Brazilian airframer Embraer has completed first flight of its E175-E2 regional airliner, making good on its aim of having the third and last variant of the E2 family take flight before year end.
The aircraft departed at 11:07 local time on 12 December from Sao Jose dos Campos, home to the company’s Faria Lima manufacturing complex, and flew for 2h, 18min, Embraer says.
Aboard were two test pilots and two flight engineers, who evaluated the aircraft’s “performance, flight quality and systems behavior”, Embraer says.
The maiden flight kicks off a flight-test and certification campaign expected to last 24 months and to include two additional aircraft.
Embraer plans for the first and second prototypes to conduct aerodynamic, performance and systems tests, while the third prototype will be used to validate maintenance tasks.
Embraer Commercial Aviation chief executive John Slattery says the flight “marks the completion of our vision to produce a family of new-generation commercial aircraft”.
The company launched the E2 programme in 2013 at the Paris air show, building on its globally-successful line of first-generation E-Jets, which include the GE Aviation CF34-powered E170, E175, E190 and E195.
Only three variants compose the E2 lineup: the 80-90-seat E175-E2, 97-114-seat E190-E2 and the 120-146-seat E195-E2.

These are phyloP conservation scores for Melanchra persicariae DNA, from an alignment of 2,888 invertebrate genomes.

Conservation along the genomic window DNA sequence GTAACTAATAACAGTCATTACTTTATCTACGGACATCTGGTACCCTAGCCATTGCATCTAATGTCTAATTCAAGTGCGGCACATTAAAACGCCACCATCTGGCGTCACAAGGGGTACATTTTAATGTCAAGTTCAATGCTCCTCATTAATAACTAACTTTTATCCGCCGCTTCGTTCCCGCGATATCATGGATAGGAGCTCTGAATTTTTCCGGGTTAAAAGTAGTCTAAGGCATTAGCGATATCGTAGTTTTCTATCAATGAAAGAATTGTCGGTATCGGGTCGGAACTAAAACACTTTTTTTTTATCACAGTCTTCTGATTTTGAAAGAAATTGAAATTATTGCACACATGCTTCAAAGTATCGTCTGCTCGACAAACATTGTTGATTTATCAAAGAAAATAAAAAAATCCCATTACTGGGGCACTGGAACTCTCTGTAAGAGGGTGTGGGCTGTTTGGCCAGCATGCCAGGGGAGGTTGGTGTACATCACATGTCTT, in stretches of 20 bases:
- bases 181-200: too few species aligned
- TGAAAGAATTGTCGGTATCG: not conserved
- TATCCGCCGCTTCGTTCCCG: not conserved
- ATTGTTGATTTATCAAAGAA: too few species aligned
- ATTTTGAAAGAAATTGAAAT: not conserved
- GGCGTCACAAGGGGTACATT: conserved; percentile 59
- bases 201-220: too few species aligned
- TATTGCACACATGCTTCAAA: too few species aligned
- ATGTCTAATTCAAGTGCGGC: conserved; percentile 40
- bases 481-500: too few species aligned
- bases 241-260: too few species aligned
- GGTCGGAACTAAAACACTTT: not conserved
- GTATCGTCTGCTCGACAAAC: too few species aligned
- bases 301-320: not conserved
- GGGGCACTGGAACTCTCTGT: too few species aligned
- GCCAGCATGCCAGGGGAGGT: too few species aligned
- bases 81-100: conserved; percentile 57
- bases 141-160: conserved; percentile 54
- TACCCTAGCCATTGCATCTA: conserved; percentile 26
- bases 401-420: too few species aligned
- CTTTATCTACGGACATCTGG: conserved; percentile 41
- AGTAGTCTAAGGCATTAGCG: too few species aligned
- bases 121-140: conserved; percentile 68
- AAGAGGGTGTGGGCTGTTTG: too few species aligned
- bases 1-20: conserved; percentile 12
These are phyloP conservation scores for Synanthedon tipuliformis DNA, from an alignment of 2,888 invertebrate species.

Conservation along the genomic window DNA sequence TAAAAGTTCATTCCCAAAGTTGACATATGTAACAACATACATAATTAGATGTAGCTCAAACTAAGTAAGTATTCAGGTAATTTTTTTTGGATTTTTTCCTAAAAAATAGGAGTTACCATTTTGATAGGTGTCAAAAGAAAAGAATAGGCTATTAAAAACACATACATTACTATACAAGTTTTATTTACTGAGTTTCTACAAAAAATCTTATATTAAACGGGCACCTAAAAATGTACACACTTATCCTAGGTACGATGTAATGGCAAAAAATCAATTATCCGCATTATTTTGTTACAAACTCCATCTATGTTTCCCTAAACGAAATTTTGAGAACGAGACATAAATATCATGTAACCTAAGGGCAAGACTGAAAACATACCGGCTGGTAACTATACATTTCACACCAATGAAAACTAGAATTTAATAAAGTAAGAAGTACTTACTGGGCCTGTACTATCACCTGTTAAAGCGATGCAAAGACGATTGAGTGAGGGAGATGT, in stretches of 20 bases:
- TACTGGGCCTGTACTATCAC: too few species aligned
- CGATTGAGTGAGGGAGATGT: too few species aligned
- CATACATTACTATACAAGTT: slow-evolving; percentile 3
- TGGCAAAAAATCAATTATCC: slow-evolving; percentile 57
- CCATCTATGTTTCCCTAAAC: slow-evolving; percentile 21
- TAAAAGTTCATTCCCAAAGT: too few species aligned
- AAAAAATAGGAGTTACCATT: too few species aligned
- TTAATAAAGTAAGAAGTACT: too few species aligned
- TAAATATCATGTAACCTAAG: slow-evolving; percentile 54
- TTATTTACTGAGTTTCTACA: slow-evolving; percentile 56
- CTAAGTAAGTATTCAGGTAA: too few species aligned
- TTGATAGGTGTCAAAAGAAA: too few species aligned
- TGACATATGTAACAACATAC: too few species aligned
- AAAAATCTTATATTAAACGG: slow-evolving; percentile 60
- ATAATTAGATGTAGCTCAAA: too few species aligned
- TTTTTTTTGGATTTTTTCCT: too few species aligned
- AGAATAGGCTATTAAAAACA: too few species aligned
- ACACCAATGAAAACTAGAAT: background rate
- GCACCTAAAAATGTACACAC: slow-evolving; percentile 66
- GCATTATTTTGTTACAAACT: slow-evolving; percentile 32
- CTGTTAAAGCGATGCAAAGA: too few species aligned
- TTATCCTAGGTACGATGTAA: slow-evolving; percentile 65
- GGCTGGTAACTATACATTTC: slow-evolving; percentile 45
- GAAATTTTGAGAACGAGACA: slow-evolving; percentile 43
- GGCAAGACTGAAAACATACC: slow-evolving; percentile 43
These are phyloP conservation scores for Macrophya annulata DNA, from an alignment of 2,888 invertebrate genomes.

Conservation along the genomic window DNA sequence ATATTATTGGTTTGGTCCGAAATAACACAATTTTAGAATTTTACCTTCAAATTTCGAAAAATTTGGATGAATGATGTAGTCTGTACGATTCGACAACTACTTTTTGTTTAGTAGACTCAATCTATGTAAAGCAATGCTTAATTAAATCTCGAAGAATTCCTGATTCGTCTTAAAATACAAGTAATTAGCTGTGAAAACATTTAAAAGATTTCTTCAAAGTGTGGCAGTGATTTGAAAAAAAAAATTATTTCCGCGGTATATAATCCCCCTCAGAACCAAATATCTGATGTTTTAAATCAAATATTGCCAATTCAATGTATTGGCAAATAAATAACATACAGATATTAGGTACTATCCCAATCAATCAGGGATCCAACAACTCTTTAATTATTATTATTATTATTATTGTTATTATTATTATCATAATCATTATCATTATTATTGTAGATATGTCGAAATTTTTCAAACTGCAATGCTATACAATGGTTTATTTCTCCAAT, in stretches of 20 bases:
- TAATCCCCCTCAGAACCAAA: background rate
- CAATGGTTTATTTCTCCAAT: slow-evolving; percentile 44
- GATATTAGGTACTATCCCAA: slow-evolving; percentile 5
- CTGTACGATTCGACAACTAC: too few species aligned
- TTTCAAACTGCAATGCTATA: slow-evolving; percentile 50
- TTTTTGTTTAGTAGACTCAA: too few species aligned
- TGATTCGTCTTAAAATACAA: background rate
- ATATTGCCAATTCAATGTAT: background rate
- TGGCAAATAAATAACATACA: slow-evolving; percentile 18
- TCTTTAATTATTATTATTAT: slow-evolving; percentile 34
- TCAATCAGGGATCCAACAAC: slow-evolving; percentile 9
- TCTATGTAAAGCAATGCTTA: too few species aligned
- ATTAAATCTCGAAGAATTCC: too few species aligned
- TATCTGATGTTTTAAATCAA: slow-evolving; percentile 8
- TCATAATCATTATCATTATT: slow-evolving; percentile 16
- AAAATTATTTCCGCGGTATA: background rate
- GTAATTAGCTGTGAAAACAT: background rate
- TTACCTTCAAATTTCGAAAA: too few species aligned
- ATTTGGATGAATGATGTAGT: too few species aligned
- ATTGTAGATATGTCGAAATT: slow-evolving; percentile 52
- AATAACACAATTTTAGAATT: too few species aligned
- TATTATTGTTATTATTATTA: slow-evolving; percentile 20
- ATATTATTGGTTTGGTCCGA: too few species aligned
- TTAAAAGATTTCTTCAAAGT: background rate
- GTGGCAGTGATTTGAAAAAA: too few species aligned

Pratt & Whitney PW1700G geared turbofans power the E175-E2, while more-powerful PW1900G engines power the two other variants.
Embraer gave its E2s new wings and landing gears, and it says 75% of all systems are new.
The E190-E2 flew for the first time in May 2016, followed by the E195-E2’s maiden mission in March 2017. Those types are already in airline service.
Some industry observers had speculated Embraer might not move forward with E175-E2 development because, unlike the first-generation E175, its maximum takeoff weight exceeds 86,000lb, the maximum contractually-allowed for most major US regional carriers.
But Embraer has proved skeptics wrong. Slattery has said the E175-E2’s first customer will likely be outside North America, and has stressed that Embraer sees strong demand for the updated regional jet.
Also, to the benefit of US airlines, Embraer has said intends to continue building E175s alongside E175-E2s.
The E175-E2 has one more row of seats than the E175 and will burn 16% less fuel and save airlines 25% in maintenance costs, Embraer says.
E2s will have the “longest maintenance intervals in the single-aisle category”, requiring basic checks every 10,000h of flight, which equates to 15 days more use over ten years than E175s, according to Embraer.
The company’s most-recent backlog statement shows it held no E175-E2 orders at the of September, though it did have orders for 44 E190-E2s and 124 E195-E2s.